Note If you exhaust all the common causes and actions (either those outlined in this document or others that you have identified in your environment), contact Cisco TAC.
Network Failure Preparation
You can always recover more easily from a network failure if you are prepared ahead of time. To determine if you are prepared for a network failure, answer the following questions:
•Do you have an accurate physical and logical map of your internetwork that outlines the physical location of all of the devices on the network and how they are connected as well as a logical map of network addresses, network numbers, and subnetworks?
•Do you have a list of all network protocols that are implemented in your network for each of the protocols implemented and a list of the network numbers, subnetworks, zones, and areas that are associated with them?
•Do you know which protocols are being routed and the correct, up-to-date configuration information for each protocol?
•Do you know which protocols are being bridged? Are any filters configured in any of these bridges, and do you have a copy of these configurations? Is this applicable to Cisco Unified CallManager?
•Do you know all the points of contact to external networks, including any connections to the Internet? For each external network connection, do you know what routing protocol is being used?
•Has your organization documented normal network behavior and performance, so you can compare current problems with a baseline?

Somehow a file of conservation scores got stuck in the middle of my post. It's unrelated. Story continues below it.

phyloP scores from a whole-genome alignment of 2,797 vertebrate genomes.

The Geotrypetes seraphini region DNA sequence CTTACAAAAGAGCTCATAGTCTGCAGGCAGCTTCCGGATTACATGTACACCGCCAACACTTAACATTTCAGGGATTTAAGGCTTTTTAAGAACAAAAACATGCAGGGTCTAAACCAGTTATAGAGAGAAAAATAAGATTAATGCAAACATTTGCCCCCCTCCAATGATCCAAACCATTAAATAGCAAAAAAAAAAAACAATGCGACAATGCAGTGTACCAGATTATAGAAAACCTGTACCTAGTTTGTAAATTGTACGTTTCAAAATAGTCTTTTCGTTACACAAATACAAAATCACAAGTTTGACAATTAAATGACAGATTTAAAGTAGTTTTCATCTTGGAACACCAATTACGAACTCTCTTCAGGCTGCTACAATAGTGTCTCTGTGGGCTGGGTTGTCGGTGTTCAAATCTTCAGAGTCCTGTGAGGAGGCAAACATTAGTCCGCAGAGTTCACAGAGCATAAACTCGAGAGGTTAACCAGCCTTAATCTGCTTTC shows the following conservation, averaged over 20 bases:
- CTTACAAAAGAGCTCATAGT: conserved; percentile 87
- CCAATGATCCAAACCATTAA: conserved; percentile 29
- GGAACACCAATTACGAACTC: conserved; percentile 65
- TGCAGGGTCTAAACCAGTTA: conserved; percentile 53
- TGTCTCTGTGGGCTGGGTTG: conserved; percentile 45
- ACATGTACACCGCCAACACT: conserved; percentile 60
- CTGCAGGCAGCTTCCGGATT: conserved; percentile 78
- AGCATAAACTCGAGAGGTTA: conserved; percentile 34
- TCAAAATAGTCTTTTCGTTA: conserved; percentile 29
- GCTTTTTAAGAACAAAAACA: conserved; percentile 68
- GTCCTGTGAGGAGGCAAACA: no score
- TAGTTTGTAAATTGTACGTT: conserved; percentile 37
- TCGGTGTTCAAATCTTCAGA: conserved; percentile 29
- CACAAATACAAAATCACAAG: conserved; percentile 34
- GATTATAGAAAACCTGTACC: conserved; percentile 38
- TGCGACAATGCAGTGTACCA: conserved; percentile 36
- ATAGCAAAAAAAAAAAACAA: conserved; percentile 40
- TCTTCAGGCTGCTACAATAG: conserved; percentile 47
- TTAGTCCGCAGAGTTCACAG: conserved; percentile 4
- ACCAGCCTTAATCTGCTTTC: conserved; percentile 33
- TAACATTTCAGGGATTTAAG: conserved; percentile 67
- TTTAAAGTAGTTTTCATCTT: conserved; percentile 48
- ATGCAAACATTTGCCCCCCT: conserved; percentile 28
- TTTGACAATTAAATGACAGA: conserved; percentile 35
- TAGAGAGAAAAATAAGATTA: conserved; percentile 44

If you can answer yes to these questions, faster recovery from a failure results.
IP Telephony Networks
Refer to the Cisco Technical Solution Series: IP Telephony Solution Guide for information on troubleshooting IP telephony networks.
Where to Find More Information
Use the following links for information on various IP telephony topics:
•For further information about related Cisco IP telephony applications and products, refer to the Cisco Unified CallManager Documentation Guide. The following URL shows an example of the path to the documentation guide:
•For documentation related to Cisco Unity, refer to the following URL: http://www.cisco.com/en/US/products/sw/voicesw/ps2237/tsd_products_support_series_home.html
•For documentation related to Cisco Emergency Responder, refer to the following URL: http://www.cisco.com/univercd/cc/td/doc/product/voice/respond/index.htm.
•For documentation related to Cisco Unified IP phones, refer to the following URL: http://www.cisco.com/univercd/cc/td/doc/product/voice/c_ipphon/index.htm
•For information on designing and troubleshooting IP telephony networks, refer to the Cisco IP Telephony Solution Reference Network Design Guides that are available at www.cisco.com/go/srnd.